Although my environment is that of the research-ambitious, sports-ambitious, possibly trying to do all things, land grants and mid-majors, there is much about the struggles of a community college to balance the conflicting goals of politicians, students, employers, and employees that generalizes to other institutions.
Administration in an institution that is less conflicted about what it seeks to do is probably more straightforward. But governmental micromanagement (outcomes assessment, Department of Education mandates, grandstanding politicians) goes on forever.
The concept of deanship might be changing, too. Dean Dad moved into administration at a young age, in community colleges where many of the senior faculty appear to have gone Galt. (Most of them would probably bridle at the reference. Tango Sierra.) Once upon a time, a college or division dean would be a respected senior scholar (and in the strongest institutions, the duties could be rotated). That vision is what led to the now departed David Broder and Helen Thomas being referred to as "dean" of opinion columnists or Washington correspondents.
Most intriguing, though, is the book's recommendation that community colleges focus on the liberal arts core! (Turn to page 134.) That's not as crazy as it sounds: with articulation agreements in place, a substantial number of Northern Illinois students bring their general education credits with them, and various colleges and divisions have experimented with various certificates or other inducements to get high school graduates to start on campus. That means, though, allied health programs being allocated among the community colleges (with tweaks to in-county tuitions as applicable) and vocational and technical programs left to the for-profits, or to apprenticeships. That's likely to produce some resistance.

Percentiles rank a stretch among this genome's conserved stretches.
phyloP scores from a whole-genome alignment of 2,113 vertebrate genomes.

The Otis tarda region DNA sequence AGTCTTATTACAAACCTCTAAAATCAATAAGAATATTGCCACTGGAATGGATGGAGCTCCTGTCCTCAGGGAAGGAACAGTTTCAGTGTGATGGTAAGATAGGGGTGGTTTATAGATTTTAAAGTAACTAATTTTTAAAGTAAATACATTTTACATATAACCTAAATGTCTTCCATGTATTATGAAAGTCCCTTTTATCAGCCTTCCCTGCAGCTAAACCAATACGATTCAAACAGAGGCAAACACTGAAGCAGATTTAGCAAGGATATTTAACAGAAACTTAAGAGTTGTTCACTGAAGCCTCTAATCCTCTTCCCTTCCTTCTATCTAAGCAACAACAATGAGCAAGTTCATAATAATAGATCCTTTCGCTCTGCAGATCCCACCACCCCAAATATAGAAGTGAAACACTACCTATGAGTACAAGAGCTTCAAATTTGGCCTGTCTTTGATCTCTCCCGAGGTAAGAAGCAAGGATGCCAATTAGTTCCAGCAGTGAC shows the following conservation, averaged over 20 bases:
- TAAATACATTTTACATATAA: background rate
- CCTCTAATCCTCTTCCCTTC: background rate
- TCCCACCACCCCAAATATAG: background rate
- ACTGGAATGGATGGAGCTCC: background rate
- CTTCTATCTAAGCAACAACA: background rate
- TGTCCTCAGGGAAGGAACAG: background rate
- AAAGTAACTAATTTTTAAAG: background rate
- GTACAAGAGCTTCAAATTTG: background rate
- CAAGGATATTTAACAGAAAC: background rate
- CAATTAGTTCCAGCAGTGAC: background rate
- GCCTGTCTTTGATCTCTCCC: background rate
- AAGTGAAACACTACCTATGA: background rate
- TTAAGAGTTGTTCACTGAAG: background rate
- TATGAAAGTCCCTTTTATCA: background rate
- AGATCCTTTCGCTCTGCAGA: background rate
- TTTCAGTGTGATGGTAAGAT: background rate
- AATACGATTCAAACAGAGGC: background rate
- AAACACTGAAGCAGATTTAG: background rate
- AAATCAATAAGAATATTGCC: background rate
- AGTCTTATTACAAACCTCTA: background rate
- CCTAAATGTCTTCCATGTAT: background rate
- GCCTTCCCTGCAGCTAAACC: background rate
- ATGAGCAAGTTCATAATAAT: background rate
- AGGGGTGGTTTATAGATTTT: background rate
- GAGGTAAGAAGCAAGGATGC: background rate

There's one other dimension of the community college portfolio that is missing, and perhaps that's encouraging. Dean Dad makes no mention of athletics. There are strong intercollegiate athletics programs among the community colleges (at least in Illinois and Wisconsin) and more than a few revenue sports eligibility factories out there (perhaps not in Pioneer Valley). If, however, the comparative advantage is in delivering the core curriculum for transfer, there's no point in adding sports if it's not already there.
(Cross-posted to Cold Spring Shops.)